Oncologists’ compensation also contributed to the risk for burnout: 41% who received only a salary and 54% who were paid only for their productivity reported being burned out. Those with a mixed model of compensation fell in between their salary-only and incentive-only colleagues.

Oncologists in private practice had scores indicating more severe levels of emotional exhaustion and depersonalization than oncologists in academic practice, but their prevalence of burnout was not significantly greater (51% vs 46%).


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Risks for burnout differed between private and academic practice. Having children reduced the risk of burnout for private practice oncologists by 55% but had no effect on the risk for academics. Being a woman increased the risk for burnout among academic physicians but had no effect among private-practice physicians.

The greatest single factor increasing the risk for burnout was treating only a specific cancer, which increased the risk for burnout among academic physicians by 320%.

Still Committed to the Field

Despite the toll that oncologists experience, few regret their professional choices: 83% said that, if they had to do it over, they would become a physician again and 81% said that they would practice oncology again.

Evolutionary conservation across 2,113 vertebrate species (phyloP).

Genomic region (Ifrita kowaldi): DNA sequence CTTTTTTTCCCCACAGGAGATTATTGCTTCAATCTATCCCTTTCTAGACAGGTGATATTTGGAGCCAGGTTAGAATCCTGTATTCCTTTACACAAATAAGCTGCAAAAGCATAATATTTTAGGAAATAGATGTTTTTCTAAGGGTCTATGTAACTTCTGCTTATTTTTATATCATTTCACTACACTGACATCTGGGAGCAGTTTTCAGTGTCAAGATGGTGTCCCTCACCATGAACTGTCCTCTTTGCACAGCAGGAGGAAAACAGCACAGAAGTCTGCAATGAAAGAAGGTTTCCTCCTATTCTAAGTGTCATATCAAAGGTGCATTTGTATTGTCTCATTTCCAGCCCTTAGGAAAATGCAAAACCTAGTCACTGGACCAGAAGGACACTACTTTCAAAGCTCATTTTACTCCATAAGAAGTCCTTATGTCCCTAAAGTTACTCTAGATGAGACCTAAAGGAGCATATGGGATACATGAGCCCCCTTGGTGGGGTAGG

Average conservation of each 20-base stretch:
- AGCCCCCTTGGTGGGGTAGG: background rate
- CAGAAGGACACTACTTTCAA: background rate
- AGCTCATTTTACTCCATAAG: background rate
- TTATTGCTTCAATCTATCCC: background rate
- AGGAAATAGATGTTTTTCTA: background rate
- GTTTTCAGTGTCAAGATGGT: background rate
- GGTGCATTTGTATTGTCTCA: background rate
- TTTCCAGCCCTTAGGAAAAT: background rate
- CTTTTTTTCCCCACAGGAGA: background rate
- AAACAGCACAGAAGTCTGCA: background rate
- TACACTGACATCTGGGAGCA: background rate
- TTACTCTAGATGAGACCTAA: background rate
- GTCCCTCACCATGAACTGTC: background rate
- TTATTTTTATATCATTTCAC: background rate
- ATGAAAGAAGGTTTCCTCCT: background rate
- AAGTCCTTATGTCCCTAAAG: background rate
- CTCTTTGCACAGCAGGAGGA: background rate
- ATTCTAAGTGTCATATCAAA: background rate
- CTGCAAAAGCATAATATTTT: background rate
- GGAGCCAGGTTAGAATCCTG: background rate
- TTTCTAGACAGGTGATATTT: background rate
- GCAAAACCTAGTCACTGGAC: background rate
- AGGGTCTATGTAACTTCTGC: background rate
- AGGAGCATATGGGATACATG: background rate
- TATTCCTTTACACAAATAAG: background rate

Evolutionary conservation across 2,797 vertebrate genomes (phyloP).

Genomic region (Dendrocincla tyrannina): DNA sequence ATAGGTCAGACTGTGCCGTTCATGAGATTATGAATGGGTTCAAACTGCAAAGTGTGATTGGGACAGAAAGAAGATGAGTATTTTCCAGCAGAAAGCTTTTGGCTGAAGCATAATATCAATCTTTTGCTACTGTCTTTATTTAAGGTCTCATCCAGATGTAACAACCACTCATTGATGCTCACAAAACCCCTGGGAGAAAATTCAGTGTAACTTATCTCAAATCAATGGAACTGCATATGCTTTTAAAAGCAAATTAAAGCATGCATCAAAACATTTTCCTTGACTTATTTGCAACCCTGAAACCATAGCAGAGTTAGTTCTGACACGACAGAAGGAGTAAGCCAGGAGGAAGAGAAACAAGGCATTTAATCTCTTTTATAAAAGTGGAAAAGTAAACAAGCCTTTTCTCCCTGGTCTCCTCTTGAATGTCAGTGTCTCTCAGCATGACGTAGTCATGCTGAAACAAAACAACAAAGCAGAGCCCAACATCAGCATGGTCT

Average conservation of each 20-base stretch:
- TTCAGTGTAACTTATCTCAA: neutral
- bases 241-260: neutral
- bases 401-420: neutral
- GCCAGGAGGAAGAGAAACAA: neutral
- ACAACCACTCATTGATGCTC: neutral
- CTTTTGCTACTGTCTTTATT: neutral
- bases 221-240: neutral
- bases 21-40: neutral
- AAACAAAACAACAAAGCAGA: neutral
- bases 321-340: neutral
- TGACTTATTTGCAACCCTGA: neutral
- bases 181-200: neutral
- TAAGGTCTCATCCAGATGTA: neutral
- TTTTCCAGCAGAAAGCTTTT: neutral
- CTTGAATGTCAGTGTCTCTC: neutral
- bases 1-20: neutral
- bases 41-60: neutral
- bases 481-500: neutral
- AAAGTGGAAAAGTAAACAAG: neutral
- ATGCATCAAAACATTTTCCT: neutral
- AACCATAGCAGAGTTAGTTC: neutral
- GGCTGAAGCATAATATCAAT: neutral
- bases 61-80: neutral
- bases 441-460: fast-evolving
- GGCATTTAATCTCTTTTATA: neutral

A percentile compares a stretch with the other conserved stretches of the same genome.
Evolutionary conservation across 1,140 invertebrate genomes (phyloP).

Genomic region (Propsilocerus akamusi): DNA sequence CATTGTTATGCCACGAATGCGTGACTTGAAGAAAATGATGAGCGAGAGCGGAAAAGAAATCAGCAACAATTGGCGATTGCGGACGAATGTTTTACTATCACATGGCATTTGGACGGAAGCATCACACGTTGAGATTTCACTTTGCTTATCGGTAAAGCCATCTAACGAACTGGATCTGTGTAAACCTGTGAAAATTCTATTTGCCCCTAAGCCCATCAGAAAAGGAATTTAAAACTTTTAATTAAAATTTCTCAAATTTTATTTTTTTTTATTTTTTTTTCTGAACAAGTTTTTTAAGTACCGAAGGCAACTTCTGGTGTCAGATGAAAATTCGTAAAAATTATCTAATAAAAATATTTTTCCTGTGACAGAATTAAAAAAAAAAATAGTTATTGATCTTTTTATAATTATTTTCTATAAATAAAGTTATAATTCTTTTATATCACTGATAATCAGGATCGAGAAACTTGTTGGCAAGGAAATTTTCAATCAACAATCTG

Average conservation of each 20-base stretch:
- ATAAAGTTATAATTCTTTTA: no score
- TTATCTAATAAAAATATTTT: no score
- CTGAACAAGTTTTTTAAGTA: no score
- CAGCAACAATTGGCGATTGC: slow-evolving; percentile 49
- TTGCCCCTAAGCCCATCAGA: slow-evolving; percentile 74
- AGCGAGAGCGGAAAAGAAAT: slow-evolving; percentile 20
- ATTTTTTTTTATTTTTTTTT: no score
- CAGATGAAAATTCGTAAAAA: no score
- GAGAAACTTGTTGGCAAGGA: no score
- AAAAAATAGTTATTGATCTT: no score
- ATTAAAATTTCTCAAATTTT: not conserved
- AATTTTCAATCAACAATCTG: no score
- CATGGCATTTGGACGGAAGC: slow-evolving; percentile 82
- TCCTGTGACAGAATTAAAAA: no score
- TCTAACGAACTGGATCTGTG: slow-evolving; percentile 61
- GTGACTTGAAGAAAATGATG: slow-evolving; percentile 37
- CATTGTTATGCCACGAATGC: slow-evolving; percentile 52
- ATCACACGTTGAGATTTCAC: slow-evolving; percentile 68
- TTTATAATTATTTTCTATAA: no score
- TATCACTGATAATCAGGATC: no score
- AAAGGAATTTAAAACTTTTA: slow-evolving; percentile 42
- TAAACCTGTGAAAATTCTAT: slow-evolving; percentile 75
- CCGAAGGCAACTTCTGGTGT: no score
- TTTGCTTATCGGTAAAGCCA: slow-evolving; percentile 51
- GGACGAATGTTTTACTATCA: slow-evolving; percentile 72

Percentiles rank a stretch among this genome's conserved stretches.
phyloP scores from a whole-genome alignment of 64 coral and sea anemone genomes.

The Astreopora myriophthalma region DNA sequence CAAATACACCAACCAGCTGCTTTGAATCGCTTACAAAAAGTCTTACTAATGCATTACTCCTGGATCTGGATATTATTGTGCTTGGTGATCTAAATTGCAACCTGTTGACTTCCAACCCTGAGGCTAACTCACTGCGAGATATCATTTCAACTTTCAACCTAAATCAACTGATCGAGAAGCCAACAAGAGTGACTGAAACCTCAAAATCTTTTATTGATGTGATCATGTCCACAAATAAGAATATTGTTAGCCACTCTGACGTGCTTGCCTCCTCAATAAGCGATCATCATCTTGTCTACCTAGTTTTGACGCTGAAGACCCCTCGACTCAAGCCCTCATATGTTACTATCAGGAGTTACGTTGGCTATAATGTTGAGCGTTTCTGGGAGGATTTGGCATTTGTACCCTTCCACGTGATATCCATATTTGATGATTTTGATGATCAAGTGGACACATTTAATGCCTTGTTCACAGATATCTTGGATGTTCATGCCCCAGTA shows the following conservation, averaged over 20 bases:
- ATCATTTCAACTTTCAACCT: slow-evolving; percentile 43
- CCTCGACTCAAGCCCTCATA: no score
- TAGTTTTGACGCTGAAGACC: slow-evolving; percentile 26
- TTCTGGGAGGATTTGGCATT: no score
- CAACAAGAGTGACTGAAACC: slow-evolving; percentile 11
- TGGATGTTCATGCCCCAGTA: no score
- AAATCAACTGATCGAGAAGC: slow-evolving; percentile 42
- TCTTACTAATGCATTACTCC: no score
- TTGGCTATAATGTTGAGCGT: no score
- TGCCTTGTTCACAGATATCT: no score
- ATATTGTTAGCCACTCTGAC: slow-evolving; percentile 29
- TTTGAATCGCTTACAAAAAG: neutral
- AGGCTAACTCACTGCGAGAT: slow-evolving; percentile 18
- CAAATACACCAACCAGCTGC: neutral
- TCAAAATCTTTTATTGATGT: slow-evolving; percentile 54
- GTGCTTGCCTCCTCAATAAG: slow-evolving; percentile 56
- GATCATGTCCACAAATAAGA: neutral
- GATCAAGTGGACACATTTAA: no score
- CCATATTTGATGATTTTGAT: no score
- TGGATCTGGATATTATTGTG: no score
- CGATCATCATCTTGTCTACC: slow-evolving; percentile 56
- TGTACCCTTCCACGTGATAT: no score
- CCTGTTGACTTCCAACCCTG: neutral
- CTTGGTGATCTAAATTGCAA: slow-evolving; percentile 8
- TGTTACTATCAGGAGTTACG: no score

RELATED: Career Satisfaction High Among Oncologists

“Burnout and stress are increasingly recognized as an issue for physicians in general and have been shown to not only affect the individual provider, but also the quality of care that they provide,” Dr. Shanafelt said. Burnout is associated with an increased risk of medical errors and patient dissatisfaction.

The prevalence of burnout among oncologists may have a significant effect on the delivery of cancer care. As the prevalence of cancer rises, a shortage of oncologists is projected to develop over the coming decades, a situation that will worsen if burned-out oncologists change fields or retire early. Staving off burnout by reducing oncologists’ patient load will only add to the shortage, whereas using compensation incentives to increase oncologists’ productivity is likely to increase the numbers suffering from burnout.

Reference

  1. Shanafelt TD, Gradishar WJ, Kosty M, et al. Burnout and career satisfaction among US oncologists. J Clin Oncol. 2014;32(7):678-686.